The Black & Blue Press' Top 10 Punk Albums of 2010


It’s been a tough year for most folks, that’s for certain. With unemployment rates soaring, the Tea Baggers and their bullshit, airport screeners groping our junk, and unexplained missiles shooting off the coast of California, it’s a wonder any of us made it through with our sanity intact. Luckily, there have been quite a few stellar albums to while the days away. Check out the top 10 albums that perked our ears in this great and terrible year of our lord, 2010.



Stranger















1’. Valient Thorr –- Stranger:;;;;;;: For fans of  Valient Thorr, the all-engulfing ferocity and sheer power of 2010’s Stranger came as no surprise; the rest of the galaxy was flabbergasted. When these Venusians (by way of North Carolina) get together, whether in the studio or on tour, there’s no question they’re coming out with guitars-a-blazin’; and leading the charge, the epically bearded, always poignant  beast-of-a-singer, Valient Himself. Picture a meeting of Lynyrd Skynyrd (pre-plane crash) and early Metallica; add PCP and you’ve got one hell of a party on your hands.  Consider the list officially topped.


First Four Eps 7 Box Set


2>. OFF! -– The First Four EPs : Sign us up for anything Keith Morris does ever; whether it be knitting quilts or fronting a new band, we’re down. Luckily, the So Cal front-man has found a new band instead of a craft fair. Harkening visions of an abandoned church in Hermosa Beach, with 1 minute bursts of an aggression often forgotten in today’s punk world (ala Circle Jerks Group Sex), OFF!’s First 4 EPs are leaving the next generation of punkers with their pants pissed.




Street Dogs


3. Street Dogs -– Street Dogs : Mike McColgan and the boys have been together for 8 years now (damn, has it really been that long?), and one album after another, they’ve continued releasing some of the most moving  material within this scene. Whether it be workingman’s political call-to-arms such as Hang’em High and Up the Union, endearing tunes like Yesterday and Bobby Powers or fist-pumping and motivating anthems such as In Stereo; the Street Dogs have solidified their place in the annals of the punk rock history books.




White Crosses (Limited Edition)

4. Against Me! – - White Crosses: This year’s winner of The Ramones award goes to Against Me!’s White Crosses ;a perfect example of a band realizing the age old adage “If it ain’t broke don’t fix it”. White Crosses clearly illustrates Against Me!’s established strong suit (their brand of seamlessly fused folk & punk) while adding  a few subtle tweaks and experimentations to the formula here and there. The result? Continued success with or without the major labels or blowhards.




Semper Liberi

5. Blacklist Royals –- Semper Liberi:_ Nashville’s native sons  may not get the name recognition that their fellow listers Gaslight Anthem or Against Me! do. And although the bands’ sounds are varied, all 3 are anchored somewhere in between folk and punk. Blacklist Royals’ take a more straight forward rock’n’roll route with a soulful southern-tinge. The results can be found on Semper Liberi; an old muscle car of an album shootin’ down a Tennesee interstate in a trail of pot smoke and Jack Daniels bottles; and may just earn the Royals the attention they deserve.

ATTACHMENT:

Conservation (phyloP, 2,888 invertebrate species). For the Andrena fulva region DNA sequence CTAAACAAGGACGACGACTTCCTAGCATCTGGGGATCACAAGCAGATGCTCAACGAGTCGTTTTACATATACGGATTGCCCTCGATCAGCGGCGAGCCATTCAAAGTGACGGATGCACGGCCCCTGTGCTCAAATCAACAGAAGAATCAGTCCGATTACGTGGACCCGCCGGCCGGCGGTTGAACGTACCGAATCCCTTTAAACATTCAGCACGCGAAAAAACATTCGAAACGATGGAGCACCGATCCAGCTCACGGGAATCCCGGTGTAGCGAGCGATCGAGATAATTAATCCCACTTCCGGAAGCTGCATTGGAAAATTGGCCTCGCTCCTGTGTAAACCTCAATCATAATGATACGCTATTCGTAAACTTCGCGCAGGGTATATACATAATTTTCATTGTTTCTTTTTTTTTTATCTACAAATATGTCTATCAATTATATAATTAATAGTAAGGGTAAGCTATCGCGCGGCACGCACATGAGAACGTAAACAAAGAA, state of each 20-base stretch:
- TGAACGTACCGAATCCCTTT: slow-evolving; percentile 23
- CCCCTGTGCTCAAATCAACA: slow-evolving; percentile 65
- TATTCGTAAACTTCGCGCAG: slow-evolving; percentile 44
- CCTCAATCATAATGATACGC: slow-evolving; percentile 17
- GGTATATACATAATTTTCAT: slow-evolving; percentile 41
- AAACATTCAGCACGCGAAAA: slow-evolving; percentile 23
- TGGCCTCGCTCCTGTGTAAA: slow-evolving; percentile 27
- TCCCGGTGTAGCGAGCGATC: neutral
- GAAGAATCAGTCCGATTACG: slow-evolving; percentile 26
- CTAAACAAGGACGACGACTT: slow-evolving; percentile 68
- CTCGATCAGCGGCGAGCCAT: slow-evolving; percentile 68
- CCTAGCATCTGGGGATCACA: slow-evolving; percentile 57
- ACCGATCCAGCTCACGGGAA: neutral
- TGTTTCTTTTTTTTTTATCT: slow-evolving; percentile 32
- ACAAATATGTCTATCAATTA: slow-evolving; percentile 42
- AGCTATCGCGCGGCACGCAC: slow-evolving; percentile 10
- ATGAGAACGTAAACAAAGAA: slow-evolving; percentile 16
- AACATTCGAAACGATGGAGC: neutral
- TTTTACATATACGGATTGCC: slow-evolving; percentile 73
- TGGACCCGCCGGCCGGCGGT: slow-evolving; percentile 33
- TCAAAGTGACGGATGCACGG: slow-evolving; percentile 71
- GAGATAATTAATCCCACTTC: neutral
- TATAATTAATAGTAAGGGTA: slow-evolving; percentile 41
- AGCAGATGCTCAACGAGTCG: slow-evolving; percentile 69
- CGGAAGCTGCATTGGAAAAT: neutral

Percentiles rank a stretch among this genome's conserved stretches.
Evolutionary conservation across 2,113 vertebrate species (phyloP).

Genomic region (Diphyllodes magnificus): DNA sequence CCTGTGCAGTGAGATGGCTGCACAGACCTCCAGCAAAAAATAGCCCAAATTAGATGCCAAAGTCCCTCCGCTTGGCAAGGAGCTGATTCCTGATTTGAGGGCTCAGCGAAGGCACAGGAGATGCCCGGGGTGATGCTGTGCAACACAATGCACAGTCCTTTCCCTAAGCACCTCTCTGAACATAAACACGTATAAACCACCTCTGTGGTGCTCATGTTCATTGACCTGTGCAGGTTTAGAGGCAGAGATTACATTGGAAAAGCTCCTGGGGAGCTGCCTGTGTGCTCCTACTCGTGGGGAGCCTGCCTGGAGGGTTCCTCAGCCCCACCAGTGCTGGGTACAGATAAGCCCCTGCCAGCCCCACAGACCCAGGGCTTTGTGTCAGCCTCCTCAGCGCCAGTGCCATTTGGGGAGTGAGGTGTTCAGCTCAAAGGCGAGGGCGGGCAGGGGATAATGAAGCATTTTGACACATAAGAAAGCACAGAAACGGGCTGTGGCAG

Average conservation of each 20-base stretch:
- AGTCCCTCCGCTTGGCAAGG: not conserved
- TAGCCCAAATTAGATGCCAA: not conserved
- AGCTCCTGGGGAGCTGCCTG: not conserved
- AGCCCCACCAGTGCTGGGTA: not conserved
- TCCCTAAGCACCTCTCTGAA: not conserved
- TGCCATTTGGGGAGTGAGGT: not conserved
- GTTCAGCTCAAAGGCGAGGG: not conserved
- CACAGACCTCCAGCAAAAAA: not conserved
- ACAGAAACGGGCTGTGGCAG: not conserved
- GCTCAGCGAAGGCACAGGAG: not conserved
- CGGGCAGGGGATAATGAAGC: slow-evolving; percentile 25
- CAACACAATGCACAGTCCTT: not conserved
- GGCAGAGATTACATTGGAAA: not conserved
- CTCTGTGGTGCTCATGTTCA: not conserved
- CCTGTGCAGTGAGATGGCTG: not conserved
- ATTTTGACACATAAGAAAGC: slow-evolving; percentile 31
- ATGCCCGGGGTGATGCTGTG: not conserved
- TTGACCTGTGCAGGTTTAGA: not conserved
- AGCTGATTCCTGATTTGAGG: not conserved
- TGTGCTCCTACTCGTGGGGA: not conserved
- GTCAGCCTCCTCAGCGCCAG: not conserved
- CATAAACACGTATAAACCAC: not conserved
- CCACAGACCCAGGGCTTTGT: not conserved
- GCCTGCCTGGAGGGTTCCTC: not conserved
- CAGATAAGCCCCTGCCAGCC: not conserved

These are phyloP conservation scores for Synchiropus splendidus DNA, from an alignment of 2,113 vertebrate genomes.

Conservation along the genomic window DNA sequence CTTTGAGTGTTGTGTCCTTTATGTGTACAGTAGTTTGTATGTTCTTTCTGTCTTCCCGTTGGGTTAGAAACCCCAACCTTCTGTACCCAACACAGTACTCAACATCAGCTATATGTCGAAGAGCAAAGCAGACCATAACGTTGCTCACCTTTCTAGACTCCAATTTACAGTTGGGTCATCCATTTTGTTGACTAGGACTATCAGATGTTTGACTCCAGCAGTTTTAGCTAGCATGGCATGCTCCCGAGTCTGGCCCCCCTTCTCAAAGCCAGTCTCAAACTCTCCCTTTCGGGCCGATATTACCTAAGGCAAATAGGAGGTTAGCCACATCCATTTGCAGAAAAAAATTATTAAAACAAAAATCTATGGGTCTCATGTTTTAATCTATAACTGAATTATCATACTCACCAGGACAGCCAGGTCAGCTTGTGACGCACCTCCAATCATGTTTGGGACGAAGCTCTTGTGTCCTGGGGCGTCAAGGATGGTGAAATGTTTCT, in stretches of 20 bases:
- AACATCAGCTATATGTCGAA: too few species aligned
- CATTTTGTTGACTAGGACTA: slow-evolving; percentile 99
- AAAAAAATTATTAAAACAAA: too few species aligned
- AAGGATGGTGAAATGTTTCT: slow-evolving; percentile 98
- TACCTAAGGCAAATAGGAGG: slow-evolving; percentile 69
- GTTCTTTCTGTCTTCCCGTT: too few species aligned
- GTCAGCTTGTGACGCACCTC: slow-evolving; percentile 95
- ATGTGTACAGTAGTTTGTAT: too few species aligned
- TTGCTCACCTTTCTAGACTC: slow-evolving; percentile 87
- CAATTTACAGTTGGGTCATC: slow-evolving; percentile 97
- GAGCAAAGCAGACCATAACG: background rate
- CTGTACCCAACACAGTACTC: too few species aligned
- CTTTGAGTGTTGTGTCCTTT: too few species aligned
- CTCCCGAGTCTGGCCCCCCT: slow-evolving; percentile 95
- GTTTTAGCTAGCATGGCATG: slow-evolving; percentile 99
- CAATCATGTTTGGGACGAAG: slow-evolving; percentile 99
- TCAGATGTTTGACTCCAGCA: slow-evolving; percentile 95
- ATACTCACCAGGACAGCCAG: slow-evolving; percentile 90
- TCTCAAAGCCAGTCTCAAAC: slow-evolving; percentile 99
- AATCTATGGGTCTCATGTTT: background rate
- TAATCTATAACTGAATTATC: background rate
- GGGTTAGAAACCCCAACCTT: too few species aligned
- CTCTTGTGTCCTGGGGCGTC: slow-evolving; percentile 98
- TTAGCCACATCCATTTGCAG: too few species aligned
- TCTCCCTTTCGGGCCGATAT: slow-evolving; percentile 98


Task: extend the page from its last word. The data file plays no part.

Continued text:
Chamberlain Waits

 6. The Menzingers –- Chamberlain Waits: When you’re from Scranton, Pennsylvania you have to work extra hard to outshine the likes of Dwight Schrute. And the Menzingers do in impressive fashion. All jokes aside, on their 2nd full-length, Chamberlain Waits, the band has reached a passion soaked depth in song writing ability most of their peers can only yearn for. All the while never staring directly into the mirror or taking themselves too seriously. After all, they are pop punk, aren’t they?




Perfume & Piss

7. G.B.H. -– Perfume and Piss : 30 years after their inception and 6 years since their last album, G.B.H. stroll straight out of left field as Charged as ever. And this time they’ve come with the noticeable (and appropriate) spit and polish of Hellcat Records. It sounds like somebody unleashed a bomb that’s just been itching to go off for an eternity. Hell, we’re still trippin’ out at the fact that Colin Abrahall still has the pipes to belt out the fire the legend and iconography of G.B.H. was built on.




Expect the Worst

8. The Dopamines - Expect the Worst : The unapologetic pop punk catchiness of Jon Weiner‘s  emotion soaked cadence paired with the infectious sing-a-long choruses that permeate throughout Expect the Worst muscled the Dopamines onto this year’s Top 10. Crank the stereo up to 11 and enjoy a couple of 40 oz. bottles of PBR.



This Addiction (Deluxe CD + DVD)

9. Alkaline Trio - –This Addiction : (teeth gritting time, kids) I’ve never been a fan of Chicago’s A3 (they’ve always been a little too melodic and emotionally based for my tastes) but the more years go by and the more material they put out the harder it is to deny their evident talent and raw ability to put together some ultra-catchy tunage.




American Slang

10. Gaslight Anthem - American Slang : Rounding out this year’s top 10, New Jersey’s 2nd coming of Springsteen. American Slang takes about half the album to hit it’s stride, but when it does its relentless. So much has been written on these guys and this album I won't bore you. After all, it's time to party this bastard of a year into oblivion!

May your New Year be most                        righteous!




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1 comment:

  1. Saw GBH last year when they were touring their newest record. Got punched in the dick!

    ReplyDelete